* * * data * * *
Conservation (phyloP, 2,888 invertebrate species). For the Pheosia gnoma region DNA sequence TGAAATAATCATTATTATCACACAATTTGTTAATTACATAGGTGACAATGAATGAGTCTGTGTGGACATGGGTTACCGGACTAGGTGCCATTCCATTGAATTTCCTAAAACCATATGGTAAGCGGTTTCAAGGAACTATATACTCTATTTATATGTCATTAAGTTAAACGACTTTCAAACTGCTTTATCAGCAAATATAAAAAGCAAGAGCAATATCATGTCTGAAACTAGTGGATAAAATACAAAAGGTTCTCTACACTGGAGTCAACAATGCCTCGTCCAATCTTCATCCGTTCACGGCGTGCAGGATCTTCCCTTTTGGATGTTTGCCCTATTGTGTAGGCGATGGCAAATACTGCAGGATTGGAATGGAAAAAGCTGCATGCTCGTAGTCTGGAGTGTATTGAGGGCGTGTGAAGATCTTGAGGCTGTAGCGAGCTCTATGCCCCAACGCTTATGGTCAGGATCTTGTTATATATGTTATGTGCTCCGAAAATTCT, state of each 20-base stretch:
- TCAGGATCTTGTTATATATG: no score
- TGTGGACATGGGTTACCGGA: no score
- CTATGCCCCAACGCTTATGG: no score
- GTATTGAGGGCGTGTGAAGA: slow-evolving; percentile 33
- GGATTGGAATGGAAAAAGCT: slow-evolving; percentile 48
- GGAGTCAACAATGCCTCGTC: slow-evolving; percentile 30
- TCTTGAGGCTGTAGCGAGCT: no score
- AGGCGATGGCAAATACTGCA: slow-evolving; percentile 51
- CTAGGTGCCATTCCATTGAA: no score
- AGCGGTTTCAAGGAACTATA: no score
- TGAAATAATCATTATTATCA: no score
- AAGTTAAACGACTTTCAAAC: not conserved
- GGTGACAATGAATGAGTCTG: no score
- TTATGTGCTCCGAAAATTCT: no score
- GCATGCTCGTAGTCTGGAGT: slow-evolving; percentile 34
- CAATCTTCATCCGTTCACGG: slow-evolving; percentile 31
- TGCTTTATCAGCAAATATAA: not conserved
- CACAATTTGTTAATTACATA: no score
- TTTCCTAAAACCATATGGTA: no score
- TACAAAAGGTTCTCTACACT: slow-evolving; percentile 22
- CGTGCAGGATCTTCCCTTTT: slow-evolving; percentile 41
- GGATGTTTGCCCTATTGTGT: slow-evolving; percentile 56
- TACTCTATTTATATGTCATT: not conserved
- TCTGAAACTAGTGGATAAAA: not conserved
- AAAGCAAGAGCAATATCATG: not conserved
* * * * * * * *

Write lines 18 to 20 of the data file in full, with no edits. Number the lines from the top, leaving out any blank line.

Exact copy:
- TGCTTTATCAGCAAATATAA: not conserved
- CACAATTTGTTAATTACATA: no score
- TTTCCTAAAACCATATGGTA: no score